So You've Been Publicly Shamed by Jon Ronson
So let me begin by saying one thing:
Thank God Facebook, Twitter, and Instagram didn't exist when I was in high school.
I was an emotional kid, and if my diaries were any indication, I can't imagine what I would have been posting to social media accounts in the 90s. I shudder to think about it, because guys - that stuff lives on. I fully believe that in the not-so-distant future, we will see a political candidate - probably Presidential - laid to waste by something he (or she) tweeted or posted on Facebook at age 16. I'm telling you. Just wait.
This book mainly focuses on people who made thoughtless comments on Twitter, made poorly timed jokes, made up a small quote to support a book, etc. and who were immediately and publicly crucified by the entire world. One girl made a "joke" about AIDS. One girl took a stupid and disrespectful picture in front of a military cemetery. One guy told his friend an under-the-breath joke at a work conference and the lady in front of him heard him and posted his picture on her Twitter account and her blog.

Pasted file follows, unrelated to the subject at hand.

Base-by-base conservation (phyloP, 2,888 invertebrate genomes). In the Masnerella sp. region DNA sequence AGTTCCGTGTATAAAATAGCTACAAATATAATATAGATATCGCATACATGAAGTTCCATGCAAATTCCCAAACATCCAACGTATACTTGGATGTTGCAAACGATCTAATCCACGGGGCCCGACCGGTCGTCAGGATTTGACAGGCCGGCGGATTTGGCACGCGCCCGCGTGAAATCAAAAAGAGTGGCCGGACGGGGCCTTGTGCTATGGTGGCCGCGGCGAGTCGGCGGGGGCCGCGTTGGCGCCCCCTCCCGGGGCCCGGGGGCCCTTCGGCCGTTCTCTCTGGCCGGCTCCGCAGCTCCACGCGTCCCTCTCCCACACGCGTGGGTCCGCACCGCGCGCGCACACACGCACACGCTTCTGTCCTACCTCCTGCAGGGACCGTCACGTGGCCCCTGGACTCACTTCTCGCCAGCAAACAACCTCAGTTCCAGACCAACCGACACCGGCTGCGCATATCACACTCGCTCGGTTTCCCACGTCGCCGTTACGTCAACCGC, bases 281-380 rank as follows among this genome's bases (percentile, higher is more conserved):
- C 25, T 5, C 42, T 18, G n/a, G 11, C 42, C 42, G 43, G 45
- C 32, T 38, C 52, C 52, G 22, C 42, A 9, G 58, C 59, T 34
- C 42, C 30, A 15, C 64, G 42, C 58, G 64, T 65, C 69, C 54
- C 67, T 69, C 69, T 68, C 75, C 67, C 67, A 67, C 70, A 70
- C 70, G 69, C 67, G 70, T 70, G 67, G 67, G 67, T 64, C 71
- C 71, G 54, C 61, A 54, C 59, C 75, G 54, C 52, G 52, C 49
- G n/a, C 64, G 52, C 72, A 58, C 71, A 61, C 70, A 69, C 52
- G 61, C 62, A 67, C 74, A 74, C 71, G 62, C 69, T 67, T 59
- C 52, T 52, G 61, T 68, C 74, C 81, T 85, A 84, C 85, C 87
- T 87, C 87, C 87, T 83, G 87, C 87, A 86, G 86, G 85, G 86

Now granted, pretty much all these people made some really dumb choices. No doubt. But the ferocity of the backlash against them was staggering. Ronson does a great job of exploring why we, as a public, feel so good about shaming others - especially if we are "anonymous" on the Internet.
I'd like to think I would never make a social faux pas like these folks, but I'm sure if I flip through my past Twitter and Facebook statuses, there have been moments where I could have been misinterpreted or what I said was just plain stupid. It makes me question if social media is just one big dangerous pit we all walk around, teetering on the edge, until one misstep sends us plummeting down forever.*
*Except for this blog. Because that'll never happen. Right?